- In his State of the Union address February 2, President
Bush used the last six hundred words or so to outline a new war on tyranny.
"America will always stand firm," he said, "for the non-negotiable
demands of human dignity: the rule of law ... limits on the power of the
state ... respect for women ... private property ... free speech ... equal
justice ... and religious tolerance." He then summarized future behavior
by saying: "America will take the side of brave men and women who
advocate these values around the world -- including the Islamic world --
because we have a greater objective than eliminating threats and containing
resentment. We seek a just and peaceful world beyond the war on terror."
- All of these, as words on paper or in the ether, sound
right for the world's most powerful democracy. With them, and other supportive
lines in his speech, Bush transformed the war on terrorism into a war against
tyranny. And that, again as words, sounds OK.
- Why then are more people around the world now expressing
alarm or disbelief and not satisfaction with the President's announcements?
The simplest answer that covers all the facts is that the present American
behavioral model is wildly at odds with the language of the President's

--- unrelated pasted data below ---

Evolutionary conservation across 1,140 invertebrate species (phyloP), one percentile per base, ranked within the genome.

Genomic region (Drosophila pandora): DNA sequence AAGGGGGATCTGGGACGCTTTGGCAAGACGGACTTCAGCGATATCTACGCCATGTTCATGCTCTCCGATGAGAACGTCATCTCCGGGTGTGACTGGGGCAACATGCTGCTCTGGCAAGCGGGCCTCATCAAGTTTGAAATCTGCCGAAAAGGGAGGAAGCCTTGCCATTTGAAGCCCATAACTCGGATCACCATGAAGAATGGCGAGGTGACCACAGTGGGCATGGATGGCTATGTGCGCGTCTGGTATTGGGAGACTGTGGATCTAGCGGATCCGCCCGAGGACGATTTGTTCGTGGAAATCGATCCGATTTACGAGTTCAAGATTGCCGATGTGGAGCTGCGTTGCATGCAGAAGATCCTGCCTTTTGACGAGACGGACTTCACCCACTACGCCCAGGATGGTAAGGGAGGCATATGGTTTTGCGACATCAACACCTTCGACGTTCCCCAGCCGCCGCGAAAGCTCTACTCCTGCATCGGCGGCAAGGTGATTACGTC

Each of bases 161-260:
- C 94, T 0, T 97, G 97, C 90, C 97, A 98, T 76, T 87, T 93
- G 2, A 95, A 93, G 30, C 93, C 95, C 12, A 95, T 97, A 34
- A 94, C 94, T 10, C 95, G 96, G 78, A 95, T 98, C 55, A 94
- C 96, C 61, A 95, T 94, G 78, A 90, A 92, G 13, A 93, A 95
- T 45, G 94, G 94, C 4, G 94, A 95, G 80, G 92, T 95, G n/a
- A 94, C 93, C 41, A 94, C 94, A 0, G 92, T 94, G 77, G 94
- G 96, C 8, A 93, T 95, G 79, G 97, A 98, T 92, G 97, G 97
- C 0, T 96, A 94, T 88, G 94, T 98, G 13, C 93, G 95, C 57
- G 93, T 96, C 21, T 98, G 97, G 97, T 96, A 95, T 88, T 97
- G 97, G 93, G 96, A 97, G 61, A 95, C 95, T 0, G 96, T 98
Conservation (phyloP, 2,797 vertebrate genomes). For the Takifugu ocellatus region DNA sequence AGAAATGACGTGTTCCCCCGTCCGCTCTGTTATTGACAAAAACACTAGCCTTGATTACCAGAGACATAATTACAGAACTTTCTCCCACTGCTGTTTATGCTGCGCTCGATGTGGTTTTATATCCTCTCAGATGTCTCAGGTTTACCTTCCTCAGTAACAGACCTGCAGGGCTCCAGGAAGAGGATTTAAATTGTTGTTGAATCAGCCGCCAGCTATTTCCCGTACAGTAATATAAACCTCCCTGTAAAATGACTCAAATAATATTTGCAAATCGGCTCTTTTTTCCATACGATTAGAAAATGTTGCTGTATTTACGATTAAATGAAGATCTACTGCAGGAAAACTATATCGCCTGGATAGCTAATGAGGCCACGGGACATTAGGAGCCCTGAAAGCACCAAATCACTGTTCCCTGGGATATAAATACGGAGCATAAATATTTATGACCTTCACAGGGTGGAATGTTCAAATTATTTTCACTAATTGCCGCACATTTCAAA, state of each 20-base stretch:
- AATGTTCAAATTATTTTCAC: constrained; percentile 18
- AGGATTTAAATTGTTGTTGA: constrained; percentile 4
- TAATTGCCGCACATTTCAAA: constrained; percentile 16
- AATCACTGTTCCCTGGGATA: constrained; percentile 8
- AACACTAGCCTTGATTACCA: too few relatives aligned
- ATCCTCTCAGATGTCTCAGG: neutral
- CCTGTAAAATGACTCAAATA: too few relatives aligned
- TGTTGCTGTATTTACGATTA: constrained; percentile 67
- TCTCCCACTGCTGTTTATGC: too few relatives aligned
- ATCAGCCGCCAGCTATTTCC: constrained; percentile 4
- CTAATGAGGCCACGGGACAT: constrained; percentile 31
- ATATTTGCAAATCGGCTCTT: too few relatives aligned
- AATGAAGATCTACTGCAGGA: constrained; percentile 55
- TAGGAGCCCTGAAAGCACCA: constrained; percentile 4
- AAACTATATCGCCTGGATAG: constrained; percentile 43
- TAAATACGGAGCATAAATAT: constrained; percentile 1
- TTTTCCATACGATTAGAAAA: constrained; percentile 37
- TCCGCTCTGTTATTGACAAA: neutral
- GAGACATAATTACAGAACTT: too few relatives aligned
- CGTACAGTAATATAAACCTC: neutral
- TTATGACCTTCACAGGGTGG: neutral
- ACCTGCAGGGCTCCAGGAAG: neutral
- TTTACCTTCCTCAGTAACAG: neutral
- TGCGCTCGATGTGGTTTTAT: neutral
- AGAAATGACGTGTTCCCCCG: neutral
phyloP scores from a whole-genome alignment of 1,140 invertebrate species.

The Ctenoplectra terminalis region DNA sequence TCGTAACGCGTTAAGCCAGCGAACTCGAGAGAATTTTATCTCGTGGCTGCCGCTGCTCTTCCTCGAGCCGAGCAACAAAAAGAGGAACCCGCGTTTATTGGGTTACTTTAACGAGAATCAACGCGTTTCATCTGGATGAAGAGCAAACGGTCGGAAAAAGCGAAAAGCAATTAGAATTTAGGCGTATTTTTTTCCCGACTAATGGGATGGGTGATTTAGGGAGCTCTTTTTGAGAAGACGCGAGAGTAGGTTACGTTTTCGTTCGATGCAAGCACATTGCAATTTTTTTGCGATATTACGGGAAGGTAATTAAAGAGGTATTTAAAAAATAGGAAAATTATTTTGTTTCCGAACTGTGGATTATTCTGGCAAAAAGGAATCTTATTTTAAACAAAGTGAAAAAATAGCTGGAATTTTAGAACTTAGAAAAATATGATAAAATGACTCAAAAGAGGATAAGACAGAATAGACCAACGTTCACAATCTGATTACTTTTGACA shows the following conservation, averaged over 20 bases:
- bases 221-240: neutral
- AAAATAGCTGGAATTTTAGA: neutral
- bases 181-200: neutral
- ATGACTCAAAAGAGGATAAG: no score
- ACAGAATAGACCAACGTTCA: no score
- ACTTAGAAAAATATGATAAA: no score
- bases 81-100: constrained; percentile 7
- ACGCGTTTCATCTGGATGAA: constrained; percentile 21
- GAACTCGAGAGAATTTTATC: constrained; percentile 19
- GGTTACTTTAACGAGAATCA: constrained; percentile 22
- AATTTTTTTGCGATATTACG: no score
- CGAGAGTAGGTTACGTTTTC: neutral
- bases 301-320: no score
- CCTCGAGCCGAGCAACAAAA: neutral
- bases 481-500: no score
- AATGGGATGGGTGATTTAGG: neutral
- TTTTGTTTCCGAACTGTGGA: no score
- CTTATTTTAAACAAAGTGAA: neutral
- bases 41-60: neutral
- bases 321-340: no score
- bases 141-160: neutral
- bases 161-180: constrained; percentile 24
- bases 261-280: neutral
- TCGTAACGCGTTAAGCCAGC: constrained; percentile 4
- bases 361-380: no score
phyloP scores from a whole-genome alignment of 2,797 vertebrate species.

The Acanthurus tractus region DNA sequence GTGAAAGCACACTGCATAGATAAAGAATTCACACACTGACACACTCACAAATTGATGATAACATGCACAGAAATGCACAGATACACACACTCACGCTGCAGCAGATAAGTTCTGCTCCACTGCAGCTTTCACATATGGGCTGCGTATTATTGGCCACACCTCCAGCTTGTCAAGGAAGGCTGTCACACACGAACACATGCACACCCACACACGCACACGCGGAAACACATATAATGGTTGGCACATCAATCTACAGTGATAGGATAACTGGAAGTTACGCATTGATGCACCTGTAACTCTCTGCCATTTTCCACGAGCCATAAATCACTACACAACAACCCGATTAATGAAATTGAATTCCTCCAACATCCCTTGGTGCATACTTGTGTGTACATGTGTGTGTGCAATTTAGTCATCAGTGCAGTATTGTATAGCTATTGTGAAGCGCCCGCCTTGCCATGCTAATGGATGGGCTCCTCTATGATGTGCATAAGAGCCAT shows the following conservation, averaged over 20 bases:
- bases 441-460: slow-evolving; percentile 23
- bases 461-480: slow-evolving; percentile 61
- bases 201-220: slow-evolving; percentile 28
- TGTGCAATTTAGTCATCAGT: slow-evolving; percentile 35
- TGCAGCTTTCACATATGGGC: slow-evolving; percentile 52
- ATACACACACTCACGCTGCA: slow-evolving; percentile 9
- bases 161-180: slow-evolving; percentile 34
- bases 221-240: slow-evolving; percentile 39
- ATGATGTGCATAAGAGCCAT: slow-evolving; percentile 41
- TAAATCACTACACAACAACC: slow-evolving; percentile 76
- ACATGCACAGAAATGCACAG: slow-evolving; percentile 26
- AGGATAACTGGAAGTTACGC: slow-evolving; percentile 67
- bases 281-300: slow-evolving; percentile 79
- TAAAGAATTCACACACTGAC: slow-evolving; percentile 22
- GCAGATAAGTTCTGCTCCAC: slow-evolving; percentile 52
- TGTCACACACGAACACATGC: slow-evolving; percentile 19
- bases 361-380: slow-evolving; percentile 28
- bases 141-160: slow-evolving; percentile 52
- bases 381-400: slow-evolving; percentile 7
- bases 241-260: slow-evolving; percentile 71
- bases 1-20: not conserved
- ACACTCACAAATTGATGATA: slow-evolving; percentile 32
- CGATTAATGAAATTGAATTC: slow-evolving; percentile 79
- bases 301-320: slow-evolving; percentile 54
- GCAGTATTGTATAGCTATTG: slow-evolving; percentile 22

speech. Much in present American behavior would need to be fixed to get
our country's own model on track:
- Deal with insults to human dignity in Palestine.
- Today more than three million Palestinians are waiting
for the promise of a Palestinian state to become real. They have suffered
expulsion from their ancestral homes, witnessed the destruction of their
homes and farms and businesses, endured willful expropriation of limited
water supplies, watched their children gunned down by Israeli Defense Forces,
experienced the assassination or imprisonment and torture of militants,
confronted the spectacle of separate roads for Israelis, found the land
of their would-be state turned into Bantustans by a meandering Israeli
wall, suffered the confiscation of their property in Jerusalem, and still
carry the blame for everything that prevents peace in Palestine on their
backs. If the President wants to prove his assertion that the demands of
human dignity are non-negotiable, he can start with Palestine.
- Stop the US assault on equal justice.